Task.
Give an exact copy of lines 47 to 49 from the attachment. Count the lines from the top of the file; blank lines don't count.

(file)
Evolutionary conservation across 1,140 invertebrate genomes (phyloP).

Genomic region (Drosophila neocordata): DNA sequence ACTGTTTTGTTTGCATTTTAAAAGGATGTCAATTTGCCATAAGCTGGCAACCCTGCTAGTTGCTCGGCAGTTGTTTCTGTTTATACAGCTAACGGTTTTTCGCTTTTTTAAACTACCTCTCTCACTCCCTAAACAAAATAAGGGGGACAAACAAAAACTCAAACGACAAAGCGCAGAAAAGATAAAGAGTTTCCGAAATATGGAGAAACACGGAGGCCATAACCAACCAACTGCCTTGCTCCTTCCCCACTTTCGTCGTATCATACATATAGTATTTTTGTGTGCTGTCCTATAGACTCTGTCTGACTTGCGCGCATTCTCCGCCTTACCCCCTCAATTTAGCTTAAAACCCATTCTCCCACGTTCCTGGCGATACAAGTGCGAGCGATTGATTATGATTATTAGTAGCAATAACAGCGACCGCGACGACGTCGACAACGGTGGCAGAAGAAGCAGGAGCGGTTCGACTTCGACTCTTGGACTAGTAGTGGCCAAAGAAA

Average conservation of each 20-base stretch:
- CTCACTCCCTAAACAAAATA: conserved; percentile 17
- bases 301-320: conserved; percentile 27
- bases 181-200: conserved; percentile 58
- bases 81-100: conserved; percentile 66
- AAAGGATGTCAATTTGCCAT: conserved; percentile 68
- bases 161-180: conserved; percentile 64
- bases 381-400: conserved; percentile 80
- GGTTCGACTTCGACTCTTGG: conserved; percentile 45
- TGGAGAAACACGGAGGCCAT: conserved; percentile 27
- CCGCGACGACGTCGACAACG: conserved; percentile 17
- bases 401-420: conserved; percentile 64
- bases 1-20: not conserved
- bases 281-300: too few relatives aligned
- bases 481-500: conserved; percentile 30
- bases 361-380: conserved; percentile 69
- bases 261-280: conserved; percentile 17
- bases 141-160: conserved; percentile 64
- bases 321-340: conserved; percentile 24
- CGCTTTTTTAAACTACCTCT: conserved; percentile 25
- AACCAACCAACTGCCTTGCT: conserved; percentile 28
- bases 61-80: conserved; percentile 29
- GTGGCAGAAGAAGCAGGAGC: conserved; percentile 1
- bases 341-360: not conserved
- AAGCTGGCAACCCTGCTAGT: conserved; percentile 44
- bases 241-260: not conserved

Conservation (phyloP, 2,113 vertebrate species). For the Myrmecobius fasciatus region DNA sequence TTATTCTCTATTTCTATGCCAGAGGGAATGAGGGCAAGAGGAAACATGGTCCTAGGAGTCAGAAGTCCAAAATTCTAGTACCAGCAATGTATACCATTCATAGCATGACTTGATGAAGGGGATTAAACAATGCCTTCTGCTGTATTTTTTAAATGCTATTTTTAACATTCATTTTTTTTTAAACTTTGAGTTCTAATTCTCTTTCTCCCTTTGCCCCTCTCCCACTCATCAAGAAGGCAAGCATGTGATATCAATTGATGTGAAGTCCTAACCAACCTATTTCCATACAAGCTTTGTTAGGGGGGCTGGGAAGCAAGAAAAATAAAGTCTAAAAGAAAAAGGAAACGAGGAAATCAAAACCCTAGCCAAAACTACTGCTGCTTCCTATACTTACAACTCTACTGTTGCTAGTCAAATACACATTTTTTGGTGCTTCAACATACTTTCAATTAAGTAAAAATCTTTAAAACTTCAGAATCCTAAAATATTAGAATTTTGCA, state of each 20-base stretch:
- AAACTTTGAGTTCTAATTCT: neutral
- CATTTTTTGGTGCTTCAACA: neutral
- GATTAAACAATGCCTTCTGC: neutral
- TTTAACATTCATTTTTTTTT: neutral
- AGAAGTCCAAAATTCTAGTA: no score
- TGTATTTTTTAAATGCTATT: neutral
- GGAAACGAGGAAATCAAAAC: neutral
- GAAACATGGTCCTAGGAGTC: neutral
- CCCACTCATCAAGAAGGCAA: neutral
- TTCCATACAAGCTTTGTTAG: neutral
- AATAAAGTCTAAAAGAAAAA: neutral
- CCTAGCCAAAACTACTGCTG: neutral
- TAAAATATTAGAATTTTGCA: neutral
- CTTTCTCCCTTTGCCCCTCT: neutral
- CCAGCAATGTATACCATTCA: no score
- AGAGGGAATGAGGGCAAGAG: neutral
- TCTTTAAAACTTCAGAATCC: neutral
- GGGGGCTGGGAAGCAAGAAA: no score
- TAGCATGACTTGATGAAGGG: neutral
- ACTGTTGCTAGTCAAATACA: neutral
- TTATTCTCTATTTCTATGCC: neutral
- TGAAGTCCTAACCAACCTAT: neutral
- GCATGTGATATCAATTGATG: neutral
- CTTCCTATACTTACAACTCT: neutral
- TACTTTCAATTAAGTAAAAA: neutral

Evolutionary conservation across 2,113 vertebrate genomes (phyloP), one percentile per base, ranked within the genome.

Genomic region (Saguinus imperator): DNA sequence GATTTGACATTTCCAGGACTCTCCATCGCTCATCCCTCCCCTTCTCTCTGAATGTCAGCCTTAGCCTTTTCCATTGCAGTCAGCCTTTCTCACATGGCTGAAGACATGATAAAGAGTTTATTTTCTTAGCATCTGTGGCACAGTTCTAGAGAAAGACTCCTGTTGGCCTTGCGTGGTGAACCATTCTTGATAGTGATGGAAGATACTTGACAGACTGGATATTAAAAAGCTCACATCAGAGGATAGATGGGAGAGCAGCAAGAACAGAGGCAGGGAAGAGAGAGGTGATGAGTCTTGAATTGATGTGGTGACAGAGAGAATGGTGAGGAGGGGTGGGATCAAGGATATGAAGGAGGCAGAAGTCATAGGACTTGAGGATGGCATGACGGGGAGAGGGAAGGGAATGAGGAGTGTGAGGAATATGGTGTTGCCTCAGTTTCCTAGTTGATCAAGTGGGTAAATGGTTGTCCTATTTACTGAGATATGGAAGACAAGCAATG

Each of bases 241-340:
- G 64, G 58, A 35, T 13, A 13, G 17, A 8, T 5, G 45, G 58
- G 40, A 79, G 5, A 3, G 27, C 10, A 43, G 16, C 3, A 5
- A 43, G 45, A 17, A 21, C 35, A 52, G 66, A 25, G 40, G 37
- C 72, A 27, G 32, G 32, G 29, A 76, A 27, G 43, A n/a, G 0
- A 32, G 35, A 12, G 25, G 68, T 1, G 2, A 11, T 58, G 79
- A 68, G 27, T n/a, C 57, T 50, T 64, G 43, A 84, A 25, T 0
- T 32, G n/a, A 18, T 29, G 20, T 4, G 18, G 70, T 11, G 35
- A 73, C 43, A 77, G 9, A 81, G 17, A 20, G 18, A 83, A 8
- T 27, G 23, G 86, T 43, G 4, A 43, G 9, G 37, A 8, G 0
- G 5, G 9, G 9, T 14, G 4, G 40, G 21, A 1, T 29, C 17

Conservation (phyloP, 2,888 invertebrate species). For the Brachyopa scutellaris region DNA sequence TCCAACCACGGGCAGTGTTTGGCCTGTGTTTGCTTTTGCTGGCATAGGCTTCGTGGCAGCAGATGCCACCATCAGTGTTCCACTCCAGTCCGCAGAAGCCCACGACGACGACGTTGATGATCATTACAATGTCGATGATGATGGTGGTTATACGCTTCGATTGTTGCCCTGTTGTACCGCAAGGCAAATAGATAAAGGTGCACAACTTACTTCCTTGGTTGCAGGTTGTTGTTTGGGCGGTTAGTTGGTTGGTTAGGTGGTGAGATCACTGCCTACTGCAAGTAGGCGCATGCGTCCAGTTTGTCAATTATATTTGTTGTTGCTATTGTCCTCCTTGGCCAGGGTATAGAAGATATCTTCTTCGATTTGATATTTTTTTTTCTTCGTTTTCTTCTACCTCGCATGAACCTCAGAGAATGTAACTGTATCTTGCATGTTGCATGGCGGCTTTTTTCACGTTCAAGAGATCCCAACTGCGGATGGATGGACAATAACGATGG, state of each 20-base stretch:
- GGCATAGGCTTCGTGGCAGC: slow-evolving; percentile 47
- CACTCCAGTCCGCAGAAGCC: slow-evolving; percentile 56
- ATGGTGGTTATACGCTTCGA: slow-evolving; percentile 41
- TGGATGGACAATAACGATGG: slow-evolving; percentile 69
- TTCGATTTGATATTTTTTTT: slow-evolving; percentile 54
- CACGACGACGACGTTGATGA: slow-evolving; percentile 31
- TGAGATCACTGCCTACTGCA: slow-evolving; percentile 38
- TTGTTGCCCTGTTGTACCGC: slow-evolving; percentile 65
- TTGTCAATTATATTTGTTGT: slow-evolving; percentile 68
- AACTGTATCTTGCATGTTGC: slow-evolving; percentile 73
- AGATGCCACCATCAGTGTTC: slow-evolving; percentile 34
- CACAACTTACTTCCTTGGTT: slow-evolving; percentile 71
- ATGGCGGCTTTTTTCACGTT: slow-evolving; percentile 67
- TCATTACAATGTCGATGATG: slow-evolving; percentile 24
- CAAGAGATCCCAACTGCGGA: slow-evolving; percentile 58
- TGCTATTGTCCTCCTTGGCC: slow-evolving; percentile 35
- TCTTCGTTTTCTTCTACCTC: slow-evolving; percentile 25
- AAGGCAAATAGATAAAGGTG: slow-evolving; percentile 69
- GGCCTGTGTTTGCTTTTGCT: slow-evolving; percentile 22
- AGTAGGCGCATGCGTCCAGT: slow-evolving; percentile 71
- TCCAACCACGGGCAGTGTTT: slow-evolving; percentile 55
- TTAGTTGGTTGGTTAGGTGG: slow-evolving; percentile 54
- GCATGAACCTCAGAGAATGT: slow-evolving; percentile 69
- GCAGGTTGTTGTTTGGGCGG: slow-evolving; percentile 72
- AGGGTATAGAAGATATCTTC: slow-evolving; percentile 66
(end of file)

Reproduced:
- GGGGGCTGGGAAGCAAGAAA: no score
- TAGCATGACTTGATGAAGGG: neutral
- ACTGTTGCTAGTCAAATACA: neutral